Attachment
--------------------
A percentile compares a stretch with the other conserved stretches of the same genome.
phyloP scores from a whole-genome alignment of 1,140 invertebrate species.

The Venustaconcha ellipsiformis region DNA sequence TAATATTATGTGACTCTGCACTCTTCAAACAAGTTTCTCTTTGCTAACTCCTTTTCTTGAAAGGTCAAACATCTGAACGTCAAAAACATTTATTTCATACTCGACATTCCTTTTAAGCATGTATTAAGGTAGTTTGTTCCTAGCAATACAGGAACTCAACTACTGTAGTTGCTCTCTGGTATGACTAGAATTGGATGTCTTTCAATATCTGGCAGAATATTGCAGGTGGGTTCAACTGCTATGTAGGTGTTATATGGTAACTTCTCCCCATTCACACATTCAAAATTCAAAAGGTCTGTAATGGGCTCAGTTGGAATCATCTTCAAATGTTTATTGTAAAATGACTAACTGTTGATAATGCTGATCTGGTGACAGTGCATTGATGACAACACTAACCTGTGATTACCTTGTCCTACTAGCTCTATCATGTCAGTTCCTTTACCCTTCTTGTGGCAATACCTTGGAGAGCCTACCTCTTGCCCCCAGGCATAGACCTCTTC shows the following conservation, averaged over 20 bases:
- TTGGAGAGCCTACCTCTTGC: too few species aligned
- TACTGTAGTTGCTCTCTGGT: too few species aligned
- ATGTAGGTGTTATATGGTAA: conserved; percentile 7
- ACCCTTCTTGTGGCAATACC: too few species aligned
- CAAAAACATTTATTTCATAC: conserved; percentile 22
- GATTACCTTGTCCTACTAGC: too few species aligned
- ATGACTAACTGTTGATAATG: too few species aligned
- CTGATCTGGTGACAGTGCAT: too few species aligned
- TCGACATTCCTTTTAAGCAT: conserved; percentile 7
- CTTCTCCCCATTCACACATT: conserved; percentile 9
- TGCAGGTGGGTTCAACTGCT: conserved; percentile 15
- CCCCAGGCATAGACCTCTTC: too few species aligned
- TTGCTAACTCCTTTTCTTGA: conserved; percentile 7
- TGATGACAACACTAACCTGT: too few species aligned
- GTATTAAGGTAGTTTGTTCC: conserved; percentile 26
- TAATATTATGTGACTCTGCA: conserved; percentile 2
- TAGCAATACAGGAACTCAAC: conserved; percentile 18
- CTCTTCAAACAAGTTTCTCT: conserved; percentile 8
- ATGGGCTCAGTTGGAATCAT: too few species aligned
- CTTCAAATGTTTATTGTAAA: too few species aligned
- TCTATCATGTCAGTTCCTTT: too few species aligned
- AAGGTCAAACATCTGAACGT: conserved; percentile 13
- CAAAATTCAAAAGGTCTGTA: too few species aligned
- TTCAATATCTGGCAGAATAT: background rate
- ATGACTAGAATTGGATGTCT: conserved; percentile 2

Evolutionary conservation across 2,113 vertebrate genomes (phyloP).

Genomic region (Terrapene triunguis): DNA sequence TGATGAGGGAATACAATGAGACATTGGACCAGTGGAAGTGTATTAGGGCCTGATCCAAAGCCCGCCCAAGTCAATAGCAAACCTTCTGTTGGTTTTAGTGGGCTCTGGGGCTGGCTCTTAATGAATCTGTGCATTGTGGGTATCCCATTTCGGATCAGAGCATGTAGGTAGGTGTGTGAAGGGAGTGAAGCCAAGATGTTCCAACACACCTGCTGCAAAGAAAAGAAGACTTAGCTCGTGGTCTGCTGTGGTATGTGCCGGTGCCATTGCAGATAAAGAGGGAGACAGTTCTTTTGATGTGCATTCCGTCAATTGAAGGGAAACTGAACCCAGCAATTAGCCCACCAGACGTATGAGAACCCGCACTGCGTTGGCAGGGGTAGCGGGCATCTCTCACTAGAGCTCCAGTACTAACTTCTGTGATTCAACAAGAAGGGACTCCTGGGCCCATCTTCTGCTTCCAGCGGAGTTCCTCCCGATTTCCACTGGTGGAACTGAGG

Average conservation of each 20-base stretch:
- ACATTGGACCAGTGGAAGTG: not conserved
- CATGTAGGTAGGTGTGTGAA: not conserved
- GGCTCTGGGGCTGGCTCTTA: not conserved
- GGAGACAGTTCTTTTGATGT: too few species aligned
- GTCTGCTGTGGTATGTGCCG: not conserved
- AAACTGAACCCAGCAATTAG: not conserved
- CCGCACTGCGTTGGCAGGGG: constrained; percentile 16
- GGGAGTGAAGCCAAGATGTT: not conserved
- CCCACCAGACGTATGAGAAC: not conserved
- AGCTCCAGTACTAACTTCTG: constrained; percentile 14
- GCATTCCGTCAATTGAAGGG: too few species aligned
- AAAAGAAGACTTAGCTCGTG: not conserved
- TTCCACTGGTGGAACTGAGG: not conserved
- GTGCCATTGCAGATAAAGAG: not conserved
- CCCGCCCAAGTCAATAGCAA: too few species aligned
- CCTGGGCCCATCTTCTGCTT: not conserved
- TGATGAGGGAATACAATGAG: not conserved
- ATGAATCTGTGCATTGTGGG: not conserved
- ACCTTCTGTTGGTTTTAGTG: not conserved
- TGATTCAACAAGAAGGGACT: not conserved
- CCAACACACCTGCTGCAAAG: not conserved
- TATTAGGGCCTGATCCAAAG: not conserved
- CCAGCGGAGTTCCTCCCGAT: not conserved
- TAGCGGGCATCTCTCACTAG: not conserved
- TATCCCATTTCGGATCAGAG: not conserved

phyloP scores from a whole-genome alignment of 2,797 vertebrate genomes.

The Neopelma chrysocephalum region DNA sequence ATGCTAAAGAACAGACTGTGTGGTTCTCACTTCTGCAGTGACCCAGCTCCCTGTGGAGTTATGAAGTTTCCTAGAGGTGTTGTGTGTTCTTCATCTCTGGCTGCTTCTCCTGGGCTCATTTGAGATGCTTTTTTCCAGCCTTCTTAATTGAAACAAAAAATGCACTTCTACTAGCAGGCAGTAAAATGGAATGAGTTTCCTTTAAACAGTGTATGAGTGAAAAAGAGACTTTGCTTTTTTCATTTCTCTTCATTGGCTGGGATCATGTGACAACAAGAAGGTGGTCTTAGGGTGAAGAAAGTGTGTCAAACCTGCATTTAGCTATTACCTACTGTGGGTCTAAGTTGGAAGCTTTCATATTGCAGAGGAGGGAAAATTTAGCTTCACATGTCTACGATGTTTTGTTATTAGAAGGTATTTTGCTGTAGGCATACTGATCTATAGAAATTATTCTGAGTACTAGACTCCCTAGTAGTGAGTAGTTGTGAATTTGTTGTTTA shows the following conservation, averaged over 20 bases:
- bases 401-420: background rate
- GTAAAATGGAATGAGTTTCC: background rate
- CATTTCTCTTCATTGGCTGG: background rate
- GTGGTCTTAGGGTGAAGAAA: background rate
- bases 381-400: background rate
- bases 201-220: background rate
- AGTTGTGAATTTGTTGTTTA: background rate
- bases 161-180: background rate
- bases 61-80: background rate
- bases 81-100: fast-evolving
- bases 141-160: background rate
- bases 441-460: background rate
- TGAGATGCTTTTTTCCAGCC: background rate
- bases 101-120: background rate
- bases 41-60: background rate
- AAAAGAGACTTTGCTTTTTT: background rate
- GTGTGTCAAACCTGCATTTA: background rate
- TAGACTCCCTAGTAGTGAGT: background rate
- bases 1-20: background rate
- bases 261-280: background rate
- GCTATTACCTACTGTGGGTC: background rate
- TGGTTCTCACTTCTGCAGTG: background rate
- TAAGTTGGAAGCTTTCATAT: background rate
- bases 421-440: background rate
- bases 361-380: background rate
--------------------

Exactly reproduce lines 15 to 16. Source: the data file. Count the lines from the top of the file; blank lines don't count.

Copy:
- CCCCAGGCATAGACCTCTTC: too few species aligned
- TTGCTAACTCCTTTTCTTGA: conserved; percentile 7